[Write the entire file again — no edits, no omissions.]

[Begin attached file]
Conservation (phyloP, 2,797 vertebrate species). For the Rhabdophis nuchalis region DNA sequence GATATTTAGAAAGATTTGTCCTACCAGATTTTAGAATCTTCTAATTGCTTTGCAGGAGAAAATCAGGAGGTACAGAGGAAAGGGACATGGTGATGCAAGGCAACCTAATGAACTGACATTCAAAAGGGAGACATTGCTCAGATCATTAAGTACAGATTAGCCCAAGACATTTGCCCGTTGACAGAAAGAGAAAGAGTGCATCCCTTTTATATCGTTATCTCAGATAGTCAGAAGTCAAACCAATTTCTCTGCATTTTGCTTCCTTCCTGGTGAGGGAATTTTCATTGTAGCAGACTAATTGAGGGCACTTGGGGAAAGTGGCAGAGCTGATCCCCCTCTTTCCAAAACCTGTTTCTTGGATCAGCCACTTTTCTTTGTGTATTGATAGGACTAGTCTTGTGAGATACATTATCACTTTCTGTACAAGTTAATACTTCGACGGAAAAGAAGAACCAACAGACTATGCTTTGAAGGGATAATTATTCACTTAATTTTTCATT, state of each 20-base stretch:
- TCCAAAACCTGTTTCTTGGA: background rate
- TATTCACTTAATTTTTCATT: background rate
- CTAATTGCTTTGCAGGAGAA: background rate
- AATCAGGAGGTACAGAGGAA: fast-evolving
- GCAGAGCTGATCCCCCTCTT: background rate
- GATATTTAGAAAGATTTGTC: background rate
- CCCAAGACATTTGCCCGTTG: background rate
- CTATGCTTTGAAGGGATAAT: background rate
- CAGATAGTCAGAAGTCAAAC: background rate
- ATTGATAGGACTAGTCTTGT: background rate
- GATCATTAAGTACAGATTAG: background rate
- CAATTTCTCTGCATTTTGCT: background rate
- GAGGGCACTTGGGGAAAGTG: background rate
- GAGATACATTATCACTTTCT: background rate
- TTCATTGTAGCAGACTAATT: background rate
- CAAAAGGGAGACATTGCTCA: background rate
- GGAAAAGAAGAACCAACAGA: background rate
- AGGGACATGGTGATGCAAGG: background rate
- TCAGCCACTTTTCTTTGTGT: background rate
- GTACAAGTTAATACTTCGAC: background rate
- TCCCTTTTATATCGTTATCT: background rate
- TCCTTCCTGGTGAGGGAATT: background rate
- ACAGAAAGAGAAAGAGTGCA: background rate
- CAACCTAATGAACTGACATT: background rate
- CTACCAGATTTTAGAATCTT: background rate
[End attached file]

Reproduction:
Conservation (phyloP, 2,797 vertebrate species). For the Rhabdophis nuchalis region DNA sequence GATATTTAGAAAGATTTGTCCTACCAGATTTTAGAATCTTCTAATTGCTTTGCAGGAGAAAATCAGGAGGTACAGAGGAAAGGGACATGGTGATGCAAGGCAACCTAATGAACTGACATTCAAAAGGGAGACATTGCTCAGATCATTAAGTACAGATTAGCCCAAGACATTTGCCCGTTGACAGAAAGAGAAAGAGTGCATCCCTTTTATATCGTTATCTCAGATAGTCAGAAGTCAAACCAATTTCTCTGCATTTTGCTTCCTTCCTGGTGAGGGAATTTTCATTGTAGCAGACTAATTGAGGGCACTTGGGGAAAGTGGCAGAGCTGATCCCCCTCTTTCCAAAACCTGTTTCTTGGATCAGCCACTTTTCTTTGTGTATTGATAGGACTAGTCTTGTGAGATACATTATCACTTTCTGTACAAGTTAATACTTCGACGGAAAAGAAGAACCAACAGACTATGCTTTGAAGGGATAATTATTCACTTAATTTTTCATT, state of each 20-base stretch:
- TCCAAAACCTGTTTCTTGGA: background rate
- TATTCACTTAATTTTTCATT: background rate
- CTAATTGCTTTGCAGGAGAA: background rate
- AATCAGGAGGTACAGAGGAA: fast-evolving
- GCAGAGCTGATCCCCCTCTT: background rate
- GATATTTAGAAAGATTTGTC: background rate
- CCCAAGACATTTGCCCGTTG: background rate
- CTATGCTTTGAAGGGATAAT: background rate
- CAGATAGTCAGAAGTCAAAC: background rate
- ATTGATAGGACTAGTCTTGT: background rate
- GATCATTAAGTACAGATTAG: background rate
- CAATTTCTCTGCATTTTGCT: background rate
- GAGGGCACTTGGGGAAAGTG: background rate
- GAGATACATTATCACTTTCT: background rate
- TTCATTGTAGCAGACTAATT: background rate
- CAAAAGGGAGACATTGCTCA: background rate
- GGAAAAGAAGAACCAACAGA: background rate
- AGGGACATGGTGATGCAAGG: background rate
- TCAGCCACTTTTCTTTGTGT: background rate
- GTACAAGTTAATACTTCGAC: background rate
- TCCCTTTTATATCGTTATCT: background rate
- TCCTTCCTGGTGAGGGAATT: background rate
- ACAGAAAGAGAAAGAGTGCA: background rate
- CAACCTAATGAACTGACATT: background rate
- CTACCAGATTTTAGAATCTT: background rate